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THE SILVER STATE.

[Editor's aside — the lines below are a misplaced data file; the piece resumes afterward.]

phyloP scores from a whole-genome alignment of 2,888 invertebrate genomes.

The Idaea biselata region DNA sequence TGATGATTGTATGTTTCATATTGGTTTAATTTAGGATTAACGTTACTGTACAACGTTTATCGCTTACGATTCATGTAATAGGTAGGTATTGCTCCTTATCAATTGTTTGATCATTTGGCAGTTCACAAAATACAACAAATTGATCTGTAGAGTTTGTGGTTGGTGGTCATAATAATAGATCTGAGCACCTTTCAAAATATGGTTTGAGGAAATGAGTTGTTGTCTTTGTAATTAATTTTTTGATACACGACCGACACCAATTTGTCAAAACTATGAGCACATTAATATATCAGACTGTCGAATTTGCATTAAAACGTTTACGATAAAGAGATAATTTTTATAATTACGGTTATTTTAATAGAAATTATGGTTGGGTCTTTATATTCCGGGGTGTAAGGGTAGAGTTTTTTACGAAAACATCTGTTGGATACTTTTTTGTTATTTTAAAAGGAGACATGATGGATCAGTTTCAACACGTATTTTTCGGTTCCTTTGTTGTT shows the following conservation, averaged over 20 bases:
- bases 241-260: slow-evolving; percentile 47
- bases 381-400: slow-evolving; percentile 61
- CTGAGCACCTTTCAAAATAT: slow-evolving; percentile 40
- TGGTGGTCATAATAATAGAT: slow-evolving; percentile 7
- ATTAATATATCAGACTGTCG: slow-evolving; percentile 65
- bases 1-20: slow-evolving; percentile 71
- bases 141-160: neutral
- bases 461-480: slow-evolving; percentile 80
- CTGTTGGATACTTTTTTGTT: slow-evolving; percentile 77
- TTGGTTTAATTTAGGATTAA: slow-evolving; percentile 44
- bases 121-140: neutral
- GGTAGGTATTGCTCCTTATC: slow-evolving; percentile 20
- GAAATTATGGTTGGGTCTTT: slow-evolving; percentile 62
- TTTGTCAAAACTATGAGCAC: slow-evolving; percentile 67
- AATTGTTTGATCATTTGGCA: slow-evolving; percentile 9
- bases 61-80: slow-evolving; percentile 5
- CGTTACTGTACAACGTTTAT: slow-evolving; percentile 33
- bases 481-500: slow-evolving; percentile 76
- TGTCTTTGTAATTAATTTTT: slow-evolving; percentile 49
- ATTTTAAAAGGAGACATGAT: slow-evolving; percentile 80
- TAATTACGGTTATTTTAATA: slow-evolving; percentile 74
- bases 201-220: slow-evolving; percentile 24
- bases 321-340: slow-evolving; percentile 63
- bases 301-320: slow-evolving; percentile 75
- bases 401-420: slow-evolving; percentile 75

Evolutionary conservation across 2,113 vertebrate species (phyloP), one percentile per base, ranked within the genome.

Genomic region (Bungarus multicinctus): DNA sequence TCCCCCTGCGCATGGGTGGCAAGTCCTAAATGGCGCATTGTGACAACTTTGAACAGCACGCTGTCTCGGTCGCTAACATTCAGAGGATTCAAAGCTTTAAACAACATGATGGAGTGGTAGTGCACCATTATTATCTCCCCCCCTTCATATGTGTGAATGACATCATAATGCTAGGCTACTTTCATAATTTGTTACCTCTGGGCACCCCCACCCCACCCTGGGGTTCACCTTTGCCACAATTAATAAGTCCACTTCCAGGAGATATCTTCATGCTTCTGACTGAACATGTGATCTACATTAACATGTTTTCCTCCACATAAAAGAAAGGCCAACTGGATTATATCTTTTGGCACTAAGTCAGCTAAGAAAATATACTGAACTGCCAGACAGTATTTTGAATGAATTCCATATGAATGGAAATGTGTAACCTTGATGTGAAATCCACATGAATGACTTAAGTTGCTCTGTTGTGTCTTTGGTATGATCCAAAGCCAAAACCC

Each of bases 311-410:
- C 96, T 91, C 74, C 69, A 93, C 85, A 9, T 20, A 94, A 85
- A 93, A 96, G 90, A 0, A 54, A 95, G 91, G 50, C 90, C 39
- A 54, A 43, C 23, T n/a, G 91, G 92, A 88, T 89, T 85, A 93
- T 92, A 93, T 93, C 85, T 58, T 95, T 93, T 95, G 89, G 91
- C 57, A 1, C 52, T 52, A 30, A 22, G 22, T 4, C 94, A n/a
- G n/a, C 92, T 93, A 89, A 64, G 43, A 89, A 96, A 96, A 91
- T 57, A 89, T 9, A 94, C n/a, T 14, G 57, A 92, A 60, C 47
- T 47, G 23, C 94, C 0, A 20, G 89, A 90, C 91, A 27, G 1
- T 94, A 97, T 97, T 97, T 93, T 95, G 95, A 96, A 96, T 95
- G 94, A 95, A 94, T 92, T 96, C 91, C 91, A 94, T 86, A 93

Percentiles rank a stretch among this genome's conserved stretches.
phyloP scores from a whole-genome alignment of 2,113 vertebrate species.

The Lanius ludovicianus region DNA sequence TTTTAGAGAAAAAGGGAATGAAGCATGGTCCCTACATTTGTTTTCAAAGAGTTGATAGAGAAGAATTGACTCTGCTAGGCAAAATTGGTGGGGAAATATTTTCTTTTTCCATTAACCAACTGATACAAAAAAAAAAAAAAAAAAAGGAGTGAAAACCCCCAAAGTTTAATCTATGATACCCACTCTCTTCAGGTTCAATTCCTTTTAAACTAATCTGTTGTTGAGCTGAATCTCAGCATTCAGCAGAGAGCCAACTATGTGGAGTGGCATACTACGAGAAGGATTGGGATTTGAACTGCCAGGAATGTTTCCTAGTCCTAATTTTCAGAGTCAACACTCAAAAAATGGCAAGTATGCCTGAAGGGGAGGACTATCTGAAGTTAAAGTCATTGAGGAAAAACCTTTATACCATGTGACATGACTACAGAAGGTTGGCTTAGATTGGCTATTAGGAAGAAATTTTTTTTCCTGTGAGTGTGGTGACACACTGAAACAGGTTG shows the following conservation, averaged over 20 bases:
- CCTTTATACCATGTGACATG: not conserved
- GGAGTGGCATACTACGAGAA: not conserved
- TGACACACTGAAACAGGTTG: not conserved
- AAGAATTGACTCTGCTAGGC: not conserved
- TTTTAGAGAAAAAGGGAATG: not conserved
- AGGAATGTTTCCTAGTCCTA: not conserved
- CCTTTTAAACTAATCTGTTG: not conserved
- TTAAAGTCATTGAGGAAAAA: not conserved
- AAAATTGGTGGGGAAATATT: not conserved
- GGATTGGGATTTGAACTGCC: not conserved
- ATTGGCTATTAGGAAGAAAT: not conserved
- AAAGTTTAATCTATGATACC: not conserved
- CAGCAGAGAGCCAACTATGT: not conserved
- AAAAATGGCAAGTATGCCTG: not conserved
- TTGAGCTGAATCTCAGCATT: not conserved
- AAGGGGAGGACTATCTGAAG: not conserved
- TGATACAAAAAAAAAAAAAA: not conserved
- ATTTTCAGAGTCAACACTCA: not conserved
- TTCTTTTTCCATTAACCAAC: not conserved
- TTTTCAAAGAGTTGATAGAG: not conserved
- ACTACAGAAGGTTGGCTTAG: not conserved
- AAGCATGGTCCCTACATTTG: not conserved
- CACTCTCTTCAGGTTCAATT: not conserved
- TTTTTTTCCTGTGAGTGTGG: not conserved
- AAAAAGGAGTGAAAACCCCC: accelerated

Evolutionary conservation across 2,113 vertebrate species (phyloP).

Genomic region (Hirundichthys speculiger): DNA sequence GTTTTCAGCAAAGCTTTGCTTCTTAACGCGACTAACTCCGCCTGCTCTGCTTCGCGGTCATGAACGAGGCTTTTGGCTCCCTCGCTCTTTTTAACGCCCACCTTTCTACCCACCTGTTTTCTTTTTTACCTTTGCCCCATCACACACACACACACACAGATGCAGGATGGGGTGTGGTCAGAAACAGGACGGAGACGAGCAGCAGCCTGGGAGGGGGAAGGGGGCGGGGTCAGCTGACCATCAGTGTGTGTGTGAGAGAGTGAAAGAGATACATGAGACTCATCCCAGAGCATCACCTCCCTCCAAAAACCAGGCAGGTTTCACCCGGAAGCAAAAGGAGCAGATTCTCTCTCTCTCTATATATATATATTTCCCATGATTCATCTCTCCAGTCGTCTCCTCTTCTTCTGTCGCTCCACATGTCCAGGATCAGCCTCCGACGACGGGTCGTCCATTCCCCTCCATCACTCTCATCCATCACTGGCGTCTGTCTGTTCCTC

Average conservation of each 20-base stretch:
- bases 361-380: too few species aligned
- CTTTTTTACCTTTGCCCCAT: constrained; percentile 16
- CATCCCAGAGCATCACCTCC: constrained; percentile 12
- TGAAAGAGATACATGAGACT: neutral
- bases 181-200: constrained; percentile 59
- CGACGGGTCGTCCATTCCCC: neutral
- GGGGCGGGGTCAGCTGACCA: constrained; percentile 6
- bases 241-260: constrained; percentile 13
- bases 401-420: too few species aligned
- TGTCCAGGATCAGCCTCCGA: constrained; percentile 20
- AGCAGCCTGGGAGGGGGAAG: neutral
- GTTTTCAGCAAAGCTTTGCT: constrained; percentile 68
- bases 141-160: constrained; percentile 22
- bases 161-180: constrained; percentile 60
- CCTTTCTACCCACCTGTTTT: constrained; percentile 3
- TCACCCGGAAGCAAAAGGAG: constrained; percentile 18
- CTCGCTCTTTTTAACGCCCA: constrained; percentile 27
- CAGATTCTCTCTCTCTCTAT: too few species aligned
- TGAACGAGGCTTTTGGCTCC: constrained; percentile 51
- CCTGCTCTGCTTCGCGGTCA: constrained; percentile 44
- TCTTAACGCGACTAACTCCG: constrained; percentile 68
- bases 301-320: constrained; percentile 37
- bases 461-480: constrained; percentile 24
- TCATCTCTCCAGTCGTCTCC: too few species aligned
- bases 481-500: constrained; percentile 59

|M ~S~w71u,!'b >9 authorized to make collection* or the Silver Statk and remipt for the game. iltii War Dwarf mm t~ Signal C»rv» U. S. Army. Octoubk Id, lost), 4:17 a. a. Olmervatiorvi taken at the same moment of fiuie at all stations. __ I WIND: I | w s>!_* : = J I PLACE OK 3 V % a "H! ° s « •s ir **3 s: OBSERVATIONS. e & ® £ g* s .= o ** 2 ~ I point City, Idaho.. Cheyenne, Wy. 35 AW 0 ....jClcar. Daventiort, Iowa... 26 W 8 ... Clear. North Platte, Neb.. 34 MV 17 ....Cloudy. Omaha, Neb. 26 MV <1 ... Clear. l'loone, NoV. 38 sVr 2d .... Clear. haeramento, Cal.... 62 h 2 .... ( lear. halt Lake, Utah.... 41 Calm. ;.... Clear, fcan Francisco, Cal.. f>8 AW 4 1.... Clear. Virginia, Mon. 32 Calm. !•••• Clear. Winncniuccu, Nev.. 21 Ah 4 .... Clear. (Ktoekr 17th — Maximum thermometer, 07 ; Minimum thermometer. 18*. HAN i'BAMIMO STOCK REPORT. Thin Morning’* Board. 105 Ophlr fcj 120 Mexican 0 8J l.to (1 X C 425 420c 335 P ,x 1! lo* 20 Calimrnia 215c 80 Savage l«5c 210 Con Va 306e 40 Choi ar 270e 560 Potosi 270c H fi A 3a0c 140 Crown Point 1J 405 \ Juiket 460 435c 200 Impe rial 25 30e 775 Bek her 340 3o0c 20 OwPIdenee 4 10 Kentuck 2 315 h Aevada 11J 11J 1305 Kullmn 23.5 230o 4:31 Kxoiti|U r 150 155c 10 Seg Belcher 8 205 Overman 130c 20 Justice 1 400 Union 10 16j 420 Julia 05 00c 250 Caledonia foe 250 Silver Hill 55 00c 225 Challenge 80 85c 280 Andes 136c 25 Scorpion 165c 160 Benton 110c LOCAL INTELLIGENCE. Personal Notes. Lieutenant Governor Adams passed tiers yesterday, on the way to his ranch in Nye county. Colonel Fair, candidate for United States Senate, amt Colonel Curtis, a Comstock mining man, passed through yesterday on their way to (Jrantsville, to look at some mines in that place. Mr. Fair is more sociable than our Sen ator from San Francisco, and he “set 'em up" for the hoys at the Arlington. Many old Humboldters will remember him as the man who superintended the building of the Sheba mill at Star in early days. He is a man of good ad dress and personal appearance, and will make friends by going around among the people. He travels in no special car like Sharon, and has no Chinaman for a body servant. Charles H. Stoddard arrived in town again yesterday, from the eastern part of the State. '1 he knowing ones inti mate that he is canvassing in the inter est of Sharon. New Citizens. The following named persona were admitted to citizenship in the District Court, Saturday: Johannes Roth, a native of Germany; William Krichner, a native of (Jermany; Toney Attisger, a native of France; John Hill, a native of Ireland; and James Wetherby, a native of Scotland. To-day the follow ing named jktsoiis were admitted to citizenship: Henry Cody, a native of Germany; Richard Morwhead, a native of Knglaud; ami Joseph Bartlouia, a native of Hungary. - - - ♦ ■ — Angora Goats. Some (UK) Angora goats were driven by here yesterday on the way from Cali fornia to Battle Mountain. They belong to William Dunphy, of the well-known cattle men, Dunphy 9c Hildreth. A gentleman, named Bailey, has been en gaged for several years in the business of raising Angora goats, near Battle Mountain, where they thrive and do well. Their hair, which is almost as fine .os silk, is very valuable; . .♦— Democratic Speaking. Major John H. Dennis, one of the Hancock Presidential Electors, and General T. J. Clunio, of California, will address the citizens of Wiunemueca at Centennial Hall on the issues of this campaign this evening from a Demo cratic stand point. General Clunie has the reputation of being an able speaker. Train Delayed. The express train from the East will not arrive before (5:J0 or 7 o’clock this evening. The train was delayed by snow storms on the Union Pacific Rail road. ■ — • - Idaho Bullion. Wells, Fargo it Co.'s express brought down from Idaho, Saturday, bullion valued at #7,’2Sl IK). It was from Ban ner 1 istrict, near Idaho City. THE SENATORIAL QUESTION, What One Who Aspires to the Toga Says About It. Last Saturday evening Hon, Thomas Wren, Republican candidate for United States Senator, delivered an address in Centennial Hall on the Senatorial ques tion, and interspersed it with allusions to national politics. Long before the hour appointed for the meeting, a bon fire blazed in front of the hall and Chinese bombs were exploded. At 7:30 o’clock several ladies and their escorts entered the hall, which was decorated for the occasion, with what, no doubt, were deemed appropriate mottoes. On the left of the stage a sheet of white paper was tacked to the wall, and it bore the following legend: Has Ohio by 30,000 and Indiana by 8,000.” On the right of the stage hung another sheet of paper, inscribed “.Solid North vs. Solid South,” While in the center the following was suspended: | **I5 Years in the War! £ Years in the Ohio Senate!! f) Terms in Congress!!!” Many would think that this referred to James A. Garfield, were it not for the fact, that he did not serve three years, nor half of that time in the war. Some sixty or seventy persons filed into the hall and took seats, and R. W. Wood, Chairman of the Garfield and Arthur Club, introduced HON. THOMAS WREN, Who said Democratic orators seem to have lost sight of the fact that we elect a President this Fall. The burden of the speeches now is praise of Fair and abuse of Sharon. For years Re publicans had been denounced for using money or the “ sack,” as it is popularly termed, and now the Democrats have found a man who has a very large and full sack, and if he M ill only open it, we may be happy yet. The Democrats justly oppose Sharon, but there are plenty of other Republicans in the field for the Senate, as well, or better, quali fied than Sharon. He Mas a candidate for the Senate, though he bad a mil lionaire in the Republican party for an opponent. A cat may look up at a king, and he put his gifts against Sharon's coin. He had been accused of being in the field in Sharon’s interest, but why should he be? Though not a million aire, he Mas independent, and had a profession. Eureka, Lander, Lincoln and Elko instructed their delegates to vote against Sharon. Some did not use his name, but they meant it in effect. He did not believe Sharon had money enough to buy his M-ay back to the Senate. He, the speaker, Mas consid ered by some people, a sort of “ back action ” to Sharon, but he would not stand such insinuations. POLITICAL ISSUES. I The speaker then switclwd on politi cal issues, and remarked that there had not been an election for twenty years so important as this. The policy of one or the other of the parties will be fixed on the country, and it remained to be seen whether the North or the South by caucus shall dictate that policy. The speaker explained how' parties are con trolled by the caucus system, and then gave his views of the history of the Republican and Democratic parties from a Republican stand point. He read extracts from pro-slavery papers and from pro-slavery speeches, written or delivered twenty-five years ago, but ! never alluded to the Chinese or Silver bills, which a Republican President vetoed only a year or two ago. He said laws were passed within a year or two for refunding the public debt at 4 and 4^ per cent, per annum, and although the acts were passed by a Democratic Congress,, he modestly gave all the credit to the Republicans. He said the tariff was being reduced, until only the two prime articles of Democratic manu facturer and consumption, whisky and tobacco were taxed to amount to any thing. While he candidly admitted that all officers steal, he remarked that the stealing under Jackson, the founder of modem Democracy, was greater than under Republican administrations. This hit of pleasantry was appreciated by a few of his hearers, who applauded the remark. He referred to the fact that there is too much abuse of candidates by both parties, and then endeavored to make it appear that the South is the gteat oppressor of the laboring classes, white as well as black. In several States vagrant acts were passed to injure the laboring classes. He alluded to the elections, and made it appear, at least it seemed as if he did, that the Maine election was a Republican gain and that the election of a popular Republican to the Governorship of Indiana was a Democratic Waterloo, after which he again returned to the sknatorship. He said Governor Bradley had friends in Humboldt. He was an honest man (If Governor Bradley instead of being in his grave was a candidate, it is doubt ful if this merited compliment would be paid him.—Reporter.) and a3 the masses of the Democrats are honest, he, of course, had friends among those present. Two years ago he went to Storey county with a majority, and w as defeated by Mackay & Fair with Bonanza money. (This must have grated harshly on the ears of the friends of Governor Kinkead, but it nad no effect with the Democrats as against Fair, for the reason that he was sick in New York at the time of the election in this iState two years ago, and if money was used, as alleged by Mr. Wren, to defeat Governor Bradley, it was used by the Republican partner of the Bonanza firm, J. W. Mackay.— Reporter). Mr. Wren was listened to attentively, from first to last, and some of his re marks w’ere applauded by the Demo crats, which comprised by actual count very nearly half the audience. Unlike many stump speakers, his remarks were not calculated to give offense, and if he made no converts he made no enemies among the Democrats present. ARIZONA NOTES. — Dull Times at Prescott and a Paradise at Plienix. Squire Meatier, for many years a res ident of this county, writes as follows, from Roaedale, Arizona Territory: “I have not written for some time, be cause 1 had nothing of interest to write about. Since my last letter, I visited the celebrated Peck mine, near Pres cott. There has been a vast quantity [ of ore taken from this mine, and it pro ! duced hundreds of thousands of dollars. It would pay just as well now, but the sharpers have got hold of it, and the title is involved in litigation, in conse quence of which both mine and mill are shut down, ami liable to remain so in definitely. Everything is very dull in and around Prescott. The Peck mine, thirty miles off, was the life of this place when it wa3 in operation. Now that work is suspended on the mine, the place is as dull as it well could be. I am now located just one half-mile from Plienix, and intend to camp here. ] The climate is lovely nine months of the year, but the other three are said to be very warm. As I said before, all the semi-tropical fruits grow to perfection here. Alfalfa produces five or six crops i in a year; peaches, grapes and figs are excellent. The country is level, with scarcely an acre of rolling land for about tK> miles up and down the river, and eight or ten miles wide. There is plenty of water for irrigating purposes. I am going into the fruit raising busi ness; have quite an orchard now, and will plant much more this Winter. This valley is an oasis in the des ert, as it is hundreds of miles in every direction to any considerable body of farming land.” Fresh Groceries and Provisions, Direct from first hands, which will be sold at low figures for cash, consisting of everything kept in a first-class es tablishment, can.be found at aul4 F. 0. Robins’. ■ —♦ Fresh Groceries. Fresh groceries and fruits constantly arriving at C. Chenowrth’s grocery store. Call and sample them; buy and be happy. o5 Three-ply Hose. A fine assortment of three-ply rubber hose, A No. 1, the best in town, at the store of »p27-tf Bannister A Wkthekly. Pure Police, Wo have just received our own brand of civf.ee, the finest in the market, 'fry it. mo Levy A l*o. Kooks, Stationery, Kte. New books, stationery, gud other school supplies, just received at OO C. CUENOWETUS BOOKSTORE. SPECIAL LOCALS. Mmm Have X« Rxeatc. Have you any excuse for suffering with dyspepsia or liver complaint ? Is there any reason why you should go on from day to day complaining of sour stomach, sick headache, habitual cos tiveness, palpitation of the heart, heart burn, water-brash, gnawing and burn ing pains at the pit of the stomach, yellow skin, coated tongue and a disagreeable taste in the mouth, coming up of food after eating, low spirits, &c. ? No! It is positively your own fault if you do. Go to your druggist and get a bottle of Green’s Attocst Flower for 75 cents, and your cure is certain; but if you doubt this, get a Bample bottle for 10 cents and try it. Two doses will relieve you. Positively sold by all first-class drug gists in the United States. In the Whole History of Medicine No preparations has ever performed such marvelous cures, or maintained so wide a reputation as Ayre’s Cherry Pectoral, which is recognized as the world’s remedy for all diseases of the throat and lungs. Its long-continued series of wonderful cures in all climates has made it universally known as a safe and reliable agent to employ. Against ordinary colds, which are the forerun ners of more serious disorders, it acts speedily and surely, always relieving suffering, and often saving life. The protection it affords, by its timely use in the throat and lung disorders of children, makes it an invaluable reme dy to be kept always on hand in every home. No person can afford to be without it, and those who have once used it never will. From their knowl edge of its composition and effects, physicians use the Cherry Pectoral extensivoly in their practice, and cler gymen recommend it. It is absolutely certain in its remedial effects, ami will always cure where cures are possible. mh20-ly-l Coughs. — “Brown’s Bronchial Troches ” are used with advantage to j alleviate coughs, sore throat, hoarseness and bronchial affections. For thirty years these Troches have been in use, with annually increasing favor. They are not new and untried, but, having been tested by wide and constant use for nearly an entire geneiation, they have attained well-merited rank among the few staple remedies of the age. The Thro4T.—“Brown’s Bronchial Troches” act directly on the organs of the voice. They have an extraordinary effect in all disorders of the throat and larynx, restoring a healthy tone when relaxed, either from cold or over-exer tion of the voice, and produce a clear and distinct enunciation. Speakers and singers find the Troches useful. A Cough, cold, catarrh or sore throat requires immediate attention, as neglect oftentimes results in some incurable lung disease. “Brown’s Bronchial Troches” will almost invariably give relief. Imitations are offered for sale, many of which are injurious. The gen uine “Brown’s Bronchial Troches” are sold only in boxes. jal3-ly I Wish Everybody to Know. Rev. George H. Thayer, an old citi zen of this vicinity, known to every one as a most influential citizen and a Chris tian minister of the M. E. Church, just this moment stopped at our store to say: “I wish everyl>ody to know that I consider that both myself and wife owe our lives to Shiloh'* Consumption Cure." It is having a tremendous sale over our counters, and is giving perfect satisfac tion in all cases of Lung Diseases, such as nothing else has done.” Drs. Matchett & France. Bourbon, Ind., May 15, 1878. Sold by C. A. DeSaussure, Druggist. n8-eop For lame back, side or chest, use Shiloh's Porous Plaster. Price 75 eta. Sold by C. A. DkSacsscrk, Druggist, Winnemucca, Nev. n8-eop No Deception Iwd. It is strange so many people will con tinue to suffer day after day with Dys pepsia, Liver Complaint, Constipation, Sour Stomach, and General Debility, when they can procure at our store Shiloh's Vitalizer, free of cost if it does not cure or relieve them. Price, 75 cts. Sold by C. A. DsSaussukk, Druggist. 118-eop Tobacco Chrwon and Smoker*. New Deal Navy, J. 11. Pace's, Cable Coil, Jackson’s Best, Lori laird’s Best, Gold Nugget, Light Pressed,Old Judge, Vanity Fair, Fragrant, Durham, and Fine Cut Tobaccos, and a full line of all kinds of Cigarettes, just received direct from the manufacturers, and for sale at anl4 F. C. Robins’. Re Cool ttwd Com Tort able. Call at F. C. Robins’, and tit your self with a white coat, pants and vest, all of which are being sold at cost. je‘28 Found. An earring which the owner can have by applying to Tliomas Mills.. SPECIAL LOCALS. Fairbanks lnr«l. The celebrated pure Fairbanks Lard can now be found at F. C. Robin’s, who makes it a point to secure only such brands ae will stand a personal inspection. aul4 Aim I Why Is It? Why does everybody go to Levy & Co’s store for their goods ? Answer— Because that is the place to get goods cheap for cash. mhll Fruit Cans. Now is the time to put up your fruit for the Winter. Fruit cans sold cheap' for cash, by R. W. Wood. Wine far Brave Hearts At Frank Fellows’ Fashion Sample Rooms can be procured the genine im ported Charles Heidsieck. tf PostoMce ltcffnlatlons. Money orders issued from 8 to !)' o’clock a. m., and from 1:30 to 4 o’clock r. m., daily. No money orders issued on Sunday. Letters received for registration from 8 to 9 o’clock A. M., and from 1:30 to 4 o’clock r. m., daily. Mails for the East close at 9:50 a.m,, daily.. Mails for the West close at 12:15 p. M., daily. F, C. Robins, Postmaster. B14A CALIFORNIA DAN I AKA BITTERS! RESTORATIVE, invig orator and NERVINE. The Great Stomach Regulator AND DYSPEPSIA CURE. THE MEXICAN REMEDY FOR DISEASES ’ OP THE KIDNEYS AND BLADDER. D-A—M-I-A-A-A Is a Mexican Ilerb, ami comes from La Paz. DAMIANA was first made and drank by the Mexicans as a TONIC for the stomach and bowels. DAMIANA is acknowledged by those who have used it to be a great INVIGORATOR and NERVINE. “Damiana” acts directly upon the kidneys, making them stronger. “Damiana" is a splendid laxative to the bowels, thus keeping the liver from becoming torpid. Damiana Gives Appetite! LEVY A CO., Agents, aulO-ly Ai Winnemucca, Nev. SUMMER GOODS! JUST RECEIVED AT THE POSTOFFICE STORE, A STOCK OF WHITE GOODS, Consisting of COATS, PAATS A AD TESTS t Linen Dusters for SI 00 to $1 50. F. C. ROBINS Winnemucca, June 28, 1880. RAILROAD : MEAT MARKET, : BRIK8K BTRF.IT, WIKXBMUOCA GEORGE BERK, Proprietor. My patrons will find the Railroad Market sup plied w'tih the very best quality of BEEF, PORK, MUTTON, VEAL, ETC.. To be found in the State. My price* will be found reasonable. Meats shipped to all (mints on the Railroad and all orders promptly filled. maS-78-ff GIVE 1HK A CALL. IV. F. STEVENS,. BRIDGE STREET, WINNEMUCCA, New CHEMICALS, VARNISHES, PAINTS, COLORS Window glass, Oils, Toilet Articles, Perfumer Pocket Cutlery, Brushes, Stationery, Tobacco. PURE WINES AND LIQUORS For Medical use. Prescription* Carefully Compounded W. F. STEVENS. Winnemucca, October 8. 1S79 Registration Notice. Notice is hereby given, that the time for the registration of the names of the qualified elect ors in Election District No. 11, of Union Town ship, Humboldt County, Nevada, prior to the General Election to be held on the 2d day of November, I860, will expire on the 21st day of October. 1880, at 9 o’clock r. m.; until which time from and after thi* date, the Registration Office will be open from 7 o’clock a. m. until 9 o’clock p. M. C. 8. OSBORN, Registrar. Winnemucca, October 16, 1890. td ESTRAY NOTICE* C. S. Osborn, Justice bf the Pear* hr and for Union Township, Humboldt County, State of Nevada, gives notice, in accordance with the' provisions of the Statutes at the State of Ne vada in such cases marie and prov ded, that on Or about the loth day of September, 1680, there cams upon the promisee of Louigi Pedrole one dark bay horse, branded “P" on left sho ulder, with a little star iu iU forehead; also one light bay horse, branded “IV on the le't shoulder, a little star in its forehead, and with four white feet. C. S. OSBORN, J. P, 1 Winnemucca, October 1, ^880 ■ cl-lhuhtw